In the High Stakes expansion, each player’s starting card deck has been replaced by an entirely new one. In addition to the speed value and abilities you’d expect from the base game’s starting cards, most of these new cards also include an Attack Value (denoted by an icon that resembles an open mouth with fangs revealed). This Attack Value can be used in several ways: defeating Threats, improving hunts, and even attacking other vampires.

In addition to an Attack Value, each Threat also has a Life Total. Much like a player can spend their total Speed value in any way they wish, a player may devote any or all of their Attack Value toward defeating them. For each wound inflicted on a Threat, the player will place one of the new heart-shaped Damage tokens on it. These tokens remain on the Threat permanently. Once the number of hearts equals the Threat’s Life Total, the Threat is defeated and the player receives the appropriate bonuses for having done so.

The player may also use Attack Value to improve their hunt. So, if a player has two speed and two Attack Value, they may: move two and hunt for two, move one and hunt for three, hunt for four, or move four. And if their movement causes them to land on top of another vampire, they can even use their Attack Value to attack them.

In the base game, landing on top of another vampire would allow you to push that player’s piece into an adjoining space. That functionality hasn’t changed. What has changed is that you now have the option to spend Attack Value to force them to discard cards from their deck (one card per Attack Value spent). Each human they discard in this way will earn you two points. And if you should cause them to have to reshuffle their deck when they have a Threat sitting in front of them, the overall effect is even nastier.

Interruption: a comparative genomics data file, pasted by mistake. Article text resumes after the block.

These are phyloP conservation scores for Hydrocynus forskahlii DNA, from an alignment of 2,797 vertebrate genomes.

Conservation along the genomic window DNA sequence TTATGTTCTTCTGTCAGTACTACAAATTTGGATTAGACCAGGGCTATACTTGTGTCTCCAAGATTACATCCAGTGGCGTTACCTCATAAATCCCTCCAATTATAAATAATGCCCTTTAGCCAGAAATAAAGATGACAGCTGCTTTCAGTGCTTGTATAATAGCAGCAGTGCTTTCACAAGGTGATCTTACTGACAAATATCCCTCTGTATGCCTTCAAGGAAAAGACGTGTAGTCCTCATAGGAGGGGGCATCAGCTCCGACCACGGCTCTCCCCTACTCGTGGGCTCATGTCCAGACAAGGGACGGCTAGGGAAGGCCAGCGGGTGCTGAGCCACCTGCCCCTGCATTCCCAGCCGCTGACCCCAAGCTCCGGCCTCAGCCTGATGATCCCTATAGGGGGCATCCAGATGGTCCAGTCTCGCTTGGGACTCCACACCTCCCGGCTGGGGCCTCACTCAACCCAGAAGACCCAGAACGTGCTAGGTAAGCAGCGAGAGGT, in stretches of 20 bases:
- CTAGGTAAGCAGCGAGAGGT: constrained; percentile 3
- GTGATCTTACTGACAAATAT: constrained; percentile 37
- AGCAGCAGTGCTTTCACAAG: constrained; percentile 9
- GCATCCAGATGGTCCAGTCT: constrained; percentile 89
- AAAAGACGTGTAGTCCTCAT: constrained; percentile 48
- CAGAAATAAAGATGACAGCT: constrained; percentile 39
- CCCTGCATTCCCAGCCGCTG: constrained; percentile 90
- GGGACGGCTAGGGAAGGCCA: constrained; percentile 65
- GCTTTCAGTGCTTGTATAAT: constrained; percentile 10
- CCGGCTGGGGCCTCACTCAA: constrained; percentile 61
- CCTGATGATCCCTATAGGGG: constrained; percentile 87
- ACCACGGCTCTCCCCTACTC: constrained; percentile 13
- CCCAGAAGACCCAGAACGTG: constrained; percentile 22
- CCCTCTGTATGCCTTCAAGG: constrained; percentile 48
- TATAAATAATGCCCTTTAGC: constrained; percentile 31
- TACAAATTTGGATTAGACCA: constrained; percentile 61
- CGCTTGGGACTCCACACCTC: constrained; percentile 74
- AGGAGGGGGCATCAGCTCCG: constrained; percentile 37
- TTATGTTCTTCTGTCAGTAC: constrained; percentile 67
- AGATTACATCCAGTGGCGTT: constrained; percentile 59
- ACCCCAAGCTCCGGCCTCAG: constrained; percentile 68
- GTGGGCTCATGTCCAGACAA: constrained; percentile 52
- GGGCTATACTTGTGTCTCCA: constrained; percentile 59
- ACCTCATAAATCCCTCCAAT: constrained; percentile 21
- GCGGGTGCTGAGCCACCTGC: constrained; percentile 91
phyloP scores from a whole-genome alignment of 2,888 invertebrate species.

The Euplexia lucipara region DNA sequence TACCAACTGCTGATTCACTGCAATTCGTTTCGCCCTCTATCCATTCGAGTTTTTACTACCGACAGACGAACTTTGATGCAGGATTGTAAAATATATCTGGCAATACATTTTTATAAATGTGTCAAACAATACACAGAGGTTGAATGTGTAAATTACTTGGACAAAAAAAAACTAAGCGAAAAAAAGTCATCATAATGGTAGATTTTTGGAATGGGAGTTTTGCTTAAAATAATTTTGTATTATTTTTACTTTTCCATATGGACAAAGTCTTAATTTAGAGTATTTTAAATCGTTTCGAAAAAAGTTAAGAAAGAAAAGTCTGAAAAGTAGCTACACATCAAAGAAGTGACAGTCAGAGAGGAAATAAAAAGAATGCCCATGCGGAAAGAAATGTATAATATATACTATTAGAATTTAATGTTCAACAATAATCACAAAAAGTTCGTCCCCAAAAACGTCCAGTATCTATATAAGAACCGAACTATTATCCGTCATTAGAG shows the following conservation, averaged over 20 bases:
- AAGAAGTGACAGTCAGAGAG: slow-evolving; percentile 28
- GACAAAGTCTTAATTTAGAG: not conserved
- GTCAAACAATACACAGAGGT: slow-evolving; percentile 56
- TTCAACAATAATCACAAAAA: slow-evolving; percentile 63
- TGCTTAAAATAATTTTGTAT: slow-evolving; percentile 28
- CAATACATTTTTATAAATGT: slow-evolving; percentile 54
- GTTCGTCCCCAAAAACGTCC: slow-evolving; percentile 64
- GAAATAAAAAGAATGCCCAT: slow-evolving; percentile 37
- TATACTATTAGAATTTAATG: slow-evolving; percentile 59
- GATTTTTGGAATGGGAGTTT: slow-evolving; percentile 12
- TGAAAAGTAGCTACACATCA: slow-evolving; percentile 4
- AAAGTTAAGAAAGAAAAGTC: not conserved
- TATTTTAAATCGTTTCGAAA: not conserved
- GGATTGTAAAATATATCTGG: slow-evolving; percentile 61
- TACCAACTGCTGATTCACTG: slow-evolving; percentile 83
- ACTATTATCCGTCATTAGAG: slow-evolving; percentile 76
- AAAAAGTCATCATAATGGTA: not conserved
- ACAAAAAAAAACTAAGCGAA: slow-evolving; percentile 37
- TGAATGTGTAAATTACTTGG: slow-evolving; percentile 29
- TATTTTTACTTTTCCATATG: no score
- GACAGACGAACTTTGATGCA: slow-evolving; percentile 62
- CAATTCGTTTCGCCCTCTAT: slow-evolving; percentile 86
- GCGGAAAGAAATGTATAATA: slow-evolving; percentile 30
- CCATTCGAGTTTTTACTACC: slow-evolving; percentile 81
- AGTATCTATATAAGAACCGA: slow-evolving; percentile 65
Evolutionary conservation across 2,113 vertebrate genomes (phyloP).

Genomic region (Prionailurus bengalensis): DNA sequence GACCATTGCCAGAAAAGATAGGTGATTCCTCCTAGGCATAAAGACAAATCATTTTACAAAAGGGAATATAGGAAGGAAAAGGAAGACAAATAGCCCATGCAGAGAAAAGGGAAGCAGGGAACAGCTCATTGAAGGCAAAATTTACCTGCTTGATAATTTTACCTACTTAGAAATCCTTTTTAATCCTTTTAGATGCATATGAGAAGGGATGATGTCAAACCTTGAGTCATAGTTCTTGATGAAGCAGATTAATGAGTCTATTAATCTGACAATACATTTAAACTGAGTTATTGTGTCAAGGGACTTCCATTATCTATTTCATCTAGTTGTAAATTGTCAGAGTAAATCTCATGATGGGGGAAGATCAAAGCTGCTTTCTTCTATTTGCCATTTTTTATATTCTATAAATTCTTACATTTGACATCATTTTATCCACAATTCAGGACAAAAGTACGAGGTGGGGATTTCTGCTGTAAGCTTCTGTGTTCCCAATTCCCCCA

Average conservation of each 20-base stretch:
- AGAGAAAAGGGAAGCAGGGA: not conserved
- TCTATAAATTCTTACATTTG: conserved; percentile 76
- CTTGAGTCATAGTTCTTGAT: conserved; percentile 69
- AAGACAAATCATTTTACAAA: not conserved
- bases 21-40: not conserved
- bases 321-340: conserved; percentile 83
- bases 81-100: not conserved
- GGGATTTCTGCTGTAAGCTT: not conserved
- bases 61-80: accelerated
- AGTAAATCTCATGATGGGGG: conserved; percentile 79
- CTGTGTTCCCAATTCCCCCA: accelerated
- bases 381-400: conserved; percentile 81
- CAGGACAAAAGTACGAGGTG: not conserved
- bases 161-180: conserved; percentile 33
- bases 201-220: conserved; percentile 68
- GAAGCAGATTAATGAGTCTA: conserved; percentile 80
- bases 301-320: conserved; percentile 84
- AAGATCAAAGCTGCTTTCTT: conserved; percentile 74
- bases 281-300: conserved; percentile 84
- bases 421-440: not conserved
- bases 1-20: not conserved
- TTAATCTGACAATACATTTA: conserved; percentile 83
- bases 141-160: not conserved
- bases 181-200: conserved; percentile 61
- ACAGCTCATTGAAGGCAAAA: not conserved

There are also new Mission Tiles, Bonus tokens, as well a Rose card, introduced that capitalize on these new mechanics.


Let’s cut straight to the chase: if you own The Hunger, then you absolutely need the High Stakes expansion in your life. High Stakes is the type of expansion that identifies the things that make the game it’s expanding fun, and then amplifies those aspects. The push-your-luck aspect of the base game is enlivened by the possibility of taking on Threats. The impetus to push your opponents (and get pushed by them) is ramped up by the ability to fight one another. The new Attack value opens a world of possibilities. This is just a really fun and well-designed expansion.

With High Stakes, decisions that used to be easy aren’t so easy anymore. Using your speed, for instance, used to be a question of moving and/or hunting. How far could you move while also saving enough to hunt? Now you’ve got to consider Attack value with that speed. Do you hold some back to attack an opponent and maybe score some easy points? How many cards does that person have in their deck? Do they have a Threat in their playing area? Will forcing them to discard cause them to reshuffle and take wounds? Is it worth it to you to attack them or would that Attack value be better used for movement and hunting like in the base game?

Or consider the position you’re in if you’re the person with the lowest score when a new Threat is introduced. Which row should you add it to? Should you add it to a row where you think someone is likely to go to saddle them with it? Or do you try to place it somewhere it’s not likely to get picked up so that you can pick it up yourself? After all, defeated Threats are worth a decent number of points and you are the person in last place.

All of these little microdecisions (not to mention the extra setup and the actual teach, if you’re playing with people that have never played with the expansion) add up. What used to be a breezy fifteen round excursion takes a bit longer than it did before. And that’s about the only negative thing I can say about High Stakes. So, be forewarned. It’s going to take some extra time, but there are far worse things than having to spend extra time with an excellent game.

The best thing about High Stakes, though? It all fits into the base game box with room to spare. That pretty much guarantees that I will never play The Hunger without it.

About the author

David McMillan

IT support specialist by day, Minecrafter by night; I always find time for board gaming. When it comes to games, I prefer the heavier euro-game fare. Uwe Rosenberg is my personal hero with Stefan Feld coming in as a close second.